By Dwain Hebda | Photography Courtesy of Slim Chickens
Five years ago, Thrillist.com posted a graphic in the shape of the U.S. identifying the most iconic fast food brands from each state. Just to the right of Texas (Whataburger), south of Illinois (McDonald’s) and catty-corner from Kentucky (KFC) sat Arkansas, emblazoned with the Slim Chickens logo.
The pick raised eyebrows, given that the Fayetteville-based company was operating all of 10 years and had yet to enjoy a nationwide following, operating just 10 stores. Nonetheless, the site was on to something.
“That was a big moment for us,” says Greg Smart, co-founder and chief brand officer. “That was not something we saw coming or really went out and solicited to try to get. That was directly from the consumer, so that was a proud moment for us. We have a picture of that on the wall in our office that we can walk by and look at.
“I don’t know if there’s any aspiration for U.S. or global dominance. But we’re an Arkansas company, so we’re very proud to be listed as an iconic restaurant brand in Arkansas.”
Smart and company CEO Tom Gordon, a fellow co-founder, may have their aw-shucks routine down pat, but the growth of the company over the five years following that designation has been nothing short of a juggernaut. Store headcount has grown by leaps and bounds – 79 at last count – including international locations in Kuwait and London.
Franchising has helped fuel this rapid expansion. In 2014, the brand’s first year of franchising, six franchise partners signed on, all who developed multiple units in their respective markets. Today, Slim Chickens has 24 franchise partners, more than 249 franchise unit commitments and nearly 70 open units in 19 states.
But all that’s, well, chicken feed compared to the thinking around Slim Chickens’ sparkling new corporate headquarters. The company is driving toward 600 locations by 2025, something Gordon nonchalantly calls “a target on the wall.”
“It took about a decade to get the pump primed and ready to go,” Gordon says. “Once we got our foundation of restaurants set, we started assembling the team because we believed that you cannot attract good quality franchisees without proving to them that you can service them, take care of them and support them.”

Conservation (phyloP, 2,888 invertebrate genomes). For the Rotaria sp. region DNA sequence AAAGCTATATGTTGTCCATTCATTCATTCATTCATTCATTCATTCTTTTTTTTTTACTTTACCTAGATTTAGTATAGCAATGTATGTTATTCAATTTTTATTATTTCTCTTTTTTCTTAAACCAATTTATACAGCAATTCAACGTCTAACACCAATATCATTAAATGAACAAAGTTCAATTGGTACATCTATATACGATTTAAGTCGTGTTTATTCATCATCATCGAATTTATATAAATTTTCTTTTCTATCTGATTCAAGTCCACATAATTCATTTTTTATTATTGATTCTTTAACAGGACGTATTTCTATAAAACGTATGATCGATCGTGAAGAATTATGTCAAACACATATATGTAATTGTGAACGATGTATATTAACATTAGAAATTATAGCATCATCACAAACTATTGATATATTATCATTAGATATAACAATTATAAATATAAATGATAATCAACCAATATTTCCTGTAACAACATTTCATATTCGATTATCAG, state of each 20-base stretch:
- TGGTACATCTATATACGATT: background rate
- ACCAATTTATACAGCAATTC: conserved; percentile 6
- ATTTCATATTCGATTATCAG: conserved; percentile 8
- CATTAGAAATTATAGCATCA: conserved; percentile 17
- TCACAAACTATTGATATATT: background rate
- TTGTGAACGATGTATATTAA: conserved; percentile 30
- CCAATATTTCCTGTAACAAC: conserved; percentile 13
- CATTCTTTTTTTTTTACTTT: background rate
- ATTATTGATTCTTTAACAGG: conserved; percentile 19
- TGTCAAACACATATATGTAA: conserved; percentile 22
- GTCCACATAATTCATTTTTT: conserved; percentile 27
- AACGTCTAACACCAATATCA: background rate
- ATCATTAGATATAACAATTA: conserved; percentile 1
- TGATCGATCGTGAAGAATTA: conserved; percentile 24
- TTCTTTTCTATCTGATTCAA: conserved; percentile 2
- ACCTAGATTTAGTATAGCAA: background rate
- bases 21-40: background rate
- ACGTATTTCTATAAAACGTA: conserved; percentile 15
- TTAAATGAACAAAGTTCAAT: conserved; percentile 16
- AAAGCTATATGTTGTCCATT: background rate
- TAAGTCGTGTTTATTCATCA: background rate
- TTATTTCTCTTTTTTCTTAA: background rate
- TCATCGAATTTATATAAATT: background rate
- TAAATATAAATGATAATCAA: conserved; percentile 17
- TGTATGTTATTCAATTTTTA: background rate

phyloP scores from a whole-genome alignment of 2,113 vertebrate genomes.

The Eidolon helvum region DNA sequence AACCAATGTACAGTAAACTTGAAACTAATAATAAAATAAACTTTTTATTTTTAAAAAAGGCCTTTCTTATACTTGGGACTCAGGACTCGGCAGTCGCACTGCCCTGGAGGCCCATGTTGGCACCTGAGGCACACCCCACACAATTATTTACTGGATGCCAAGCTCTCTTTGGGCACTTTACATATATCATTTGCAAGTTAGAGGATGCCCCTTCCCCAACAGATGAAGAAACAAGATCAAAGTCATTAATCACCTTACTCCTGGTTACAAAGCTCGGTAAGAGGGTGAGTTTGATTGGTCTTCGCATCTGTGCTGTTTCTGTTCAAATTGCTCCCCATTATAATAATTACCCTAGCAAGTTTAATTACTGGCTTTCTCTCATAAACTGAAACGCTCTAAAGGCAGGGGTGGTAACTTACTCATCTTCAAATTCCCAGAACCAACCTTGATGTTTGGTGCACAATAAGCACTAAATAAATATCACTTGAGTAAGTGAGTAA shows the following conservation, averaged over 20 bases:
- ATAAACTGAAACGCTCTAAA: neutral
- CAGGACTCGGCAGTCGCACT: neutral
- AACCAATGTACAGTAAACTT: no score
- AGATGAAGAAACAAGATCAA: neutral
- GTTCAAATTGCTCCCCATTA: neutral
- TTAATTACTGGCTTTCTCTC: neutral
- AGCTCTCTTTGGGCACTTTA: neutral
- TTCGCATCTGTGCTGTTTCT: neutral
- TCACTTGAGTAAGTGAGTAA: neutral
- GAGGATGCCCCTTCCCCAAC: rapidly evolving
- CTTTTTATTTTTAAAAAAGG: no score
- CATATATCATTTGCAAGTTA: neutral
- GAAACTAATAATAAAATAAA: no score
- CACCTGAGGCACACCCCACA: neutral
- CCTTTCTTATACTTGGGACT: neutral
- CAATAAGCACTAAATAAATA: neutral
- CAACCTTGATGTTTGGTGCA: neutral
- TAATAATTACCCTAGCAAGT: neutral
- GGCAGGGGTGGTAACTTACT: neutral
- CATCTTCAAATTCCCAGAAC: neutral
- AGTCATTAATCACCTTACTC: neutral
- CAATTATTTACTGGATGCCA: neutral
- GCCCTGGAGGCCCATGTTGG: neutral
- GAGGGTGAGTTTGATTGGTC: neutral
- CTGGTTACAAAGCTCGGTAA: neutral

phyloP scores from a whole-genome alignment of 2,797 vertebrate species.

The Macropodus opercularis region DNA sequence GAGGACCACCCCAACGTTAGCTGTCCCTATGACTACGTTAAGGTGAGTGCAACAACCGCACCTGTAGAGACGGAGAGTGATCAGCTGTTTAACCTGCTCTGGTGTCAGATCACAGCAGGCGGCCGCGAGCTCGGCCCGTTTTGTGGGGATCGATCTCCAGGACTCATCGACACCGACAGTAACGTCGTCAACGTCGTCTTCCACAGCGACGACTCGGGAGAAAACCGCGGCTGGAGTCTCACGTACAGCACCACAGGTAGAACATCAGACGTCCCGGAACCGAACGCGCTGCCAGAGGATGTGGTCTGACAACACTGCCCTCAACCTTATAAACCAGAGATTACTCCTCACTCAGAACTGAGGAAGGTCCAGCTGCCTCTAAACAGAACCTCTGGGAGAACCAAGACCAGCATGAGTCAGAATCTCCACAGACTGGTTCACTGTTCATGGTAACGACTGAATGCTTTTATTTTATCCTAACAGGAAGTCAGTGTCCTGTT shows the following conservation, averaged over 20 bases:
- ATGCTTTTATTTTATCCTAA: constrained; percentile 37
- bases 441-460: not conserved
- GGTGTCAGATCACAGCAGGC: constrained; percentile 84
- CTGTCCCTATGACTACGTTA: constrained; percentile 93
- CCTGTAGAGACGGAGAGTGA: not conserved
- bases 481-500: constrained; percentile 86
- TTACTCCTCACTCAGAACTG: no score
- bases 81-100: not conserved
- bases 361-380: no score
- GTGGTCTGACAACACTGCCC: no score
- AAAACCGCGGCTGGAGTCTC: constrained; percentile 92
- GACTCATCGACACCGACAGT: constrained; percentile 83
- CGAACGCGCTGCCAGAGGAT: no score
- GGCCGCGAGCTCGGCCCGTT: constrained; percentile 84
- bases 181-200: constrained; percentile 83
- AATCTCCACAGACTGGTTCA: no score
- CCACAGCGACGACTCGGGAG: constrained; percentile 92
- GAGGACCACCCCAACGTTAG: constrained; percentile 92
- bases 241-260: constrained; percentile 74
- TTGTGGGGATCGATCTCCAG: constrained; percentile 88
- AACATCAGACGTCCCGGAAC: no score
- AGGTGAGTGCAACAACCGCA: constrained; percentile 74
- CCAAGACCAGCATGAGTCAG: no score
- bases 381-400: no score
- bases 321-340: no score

Smart adds, “Assembling that team is really the behind-the-curtains work we’ve been doing. It’s everyone, from our head of operations to our training departments to human resources to IT. The people we brought on have vast experience in the restaurant business; they came to us from other concepts, large brands and chains. They jumped at the opportunity to work with an up-and-coming brand such as Slim Chickens.”
Like all great success stories, Slim Chickens rose from the humblest of beginnings. Smart and fellow co-founder Ryan Hodson (who left the company in 2012) bandied around the concept of fried chicken tenders and wings with their circle of friends, tinkering with recipes and developing the company’s signature line of dipping sauces.
Lacking any restaurant experience, they called on their pal Gordon who’d dumped a career in financial planning to run restaurants in Arkansas and California. He leveraged what he knew to move the operation from the test garage to its first location on College Avenue in Fayetteville.
“When we started in Northwest Arkansas, there weren’t any other competitors that were doing fresh chicken tenders and wings and sides,” Gordon said. “There were the KFCs of the world, and 16 years ago that was about it.
“We had seen some concepts coming up around the country, and we had also taken notice of the better burger category with Five Guys and Smash Burger and those. We felt like we could apply that fast casual, upper-level service and create a better chicken category.”